Indianapolis charter school for troubled youth closes days before school starts

A struggling Indianapolis charter school designed to serve the city’s most troubled youth will close just days before the beginning of the school year, officials said Friday.

Marion Academy, which enrolled about 120 students in grades 6 to12 last year, was created for students who have been in the juvenile justice system, were expelled or were at-risk of expulsion. It also ran a program for students in the Marion County Juvenile Detention Center that served about 60 students.

The school was in a financial bind because it struggled to recruit students and the juvenile detention center chose to find another education partner, according to a press release. “Budget projections were not strong enough to get the school through the 2019-20 year,” the release said. In 2018, Marion Academy had among the lowest passing rates on state tests in the county for 3-8 grades, and no students passed both the math and English state high school tests.

In a statement, Rev. Reginald Fletcher, board chairman for Marion Academy, said the school would help families find new schools.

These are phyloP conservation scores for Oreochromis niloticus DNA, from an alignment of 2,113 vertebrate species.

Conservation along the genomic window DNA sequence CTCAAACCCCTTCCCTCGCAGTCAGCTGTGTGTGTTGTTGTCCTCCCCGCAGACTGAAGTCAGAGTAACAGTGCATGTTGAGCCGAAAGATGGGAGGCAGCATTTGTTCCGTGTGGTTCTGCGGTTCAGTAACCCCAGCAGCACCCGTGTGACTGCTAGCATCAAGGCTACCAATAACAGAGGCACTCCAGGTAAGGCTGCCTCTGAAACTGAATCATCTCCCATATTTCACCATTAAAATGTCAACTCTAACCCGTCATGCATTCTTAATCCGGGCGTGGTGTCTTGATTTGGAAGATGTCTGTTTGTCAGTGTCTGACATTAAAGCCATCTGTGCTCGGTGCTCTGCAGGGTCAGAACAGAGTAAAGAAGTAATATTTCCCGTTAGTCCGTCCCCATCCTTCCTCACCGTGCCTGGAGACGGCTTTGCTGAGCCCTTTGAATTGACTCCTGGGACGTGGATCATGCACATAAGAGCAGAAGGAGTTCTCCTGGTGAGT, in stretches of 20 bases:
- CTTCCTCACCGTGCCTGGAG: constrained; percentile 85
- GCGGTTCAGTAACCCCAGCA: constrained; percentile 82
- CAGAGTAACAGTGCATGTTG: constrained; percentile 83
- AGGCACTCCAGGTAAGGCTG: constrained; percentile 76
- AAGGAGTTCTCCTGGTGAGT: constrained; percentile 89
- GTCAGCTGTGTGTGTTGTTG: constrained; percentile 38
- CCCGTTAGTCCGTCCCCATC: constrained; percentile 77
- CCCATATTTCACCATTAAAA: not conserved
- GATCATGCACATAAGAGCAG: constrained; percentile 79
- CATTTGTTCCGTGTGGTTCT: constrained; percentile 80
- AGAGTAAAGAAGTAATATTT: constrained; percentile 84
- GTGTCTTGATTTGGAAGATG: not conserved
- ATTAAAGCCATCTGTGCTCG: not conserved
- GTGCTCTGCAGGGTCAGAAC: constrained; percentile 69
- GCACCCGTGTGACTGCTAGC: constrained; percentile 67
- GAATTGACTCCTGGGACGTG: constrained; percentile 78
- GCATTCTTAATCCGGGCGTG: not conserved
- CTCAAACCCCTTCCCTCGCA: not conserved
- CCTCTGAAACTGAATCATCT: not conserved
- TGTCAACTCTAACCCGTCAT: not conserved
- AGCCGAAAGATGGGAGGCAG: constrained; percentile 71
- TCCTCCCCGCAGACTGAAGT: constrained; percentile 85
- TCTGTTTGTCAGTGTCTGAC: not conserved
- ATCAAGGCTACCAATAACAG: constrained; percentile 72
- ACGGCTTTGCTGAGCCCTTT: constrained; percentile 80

“We realize how sudden and frustrating this is for families who have been planning to return to school this week, but we would be remiss if we allowed the school to open when it is not financially sustainable,” he said. “We’ll be working diligently with the mayor’s office, Enroll Indy, and other partners to ensure transitions for all students, staff, and families are as smooth as possible.”

The school will hold a meeting for parents at 6 p.m. Tuesday on campus. They will host school fairs so families can learn about other options at 8 a.m. to 11 a.m. Wednesday and Thursday.

The timing of the decision will be difficult for families because some Indianapolis schools already began, and Indianapolis Public Schools begins on Monday.

Founded in 2015, the mayor-sponsored charter school was troubled from its creation, according to an article published in Indianapolis Monthly in 2016. The article reported that when it launched, the school had financial problems, inexperienced staff, persistent discipline issues, and inadequate special education services.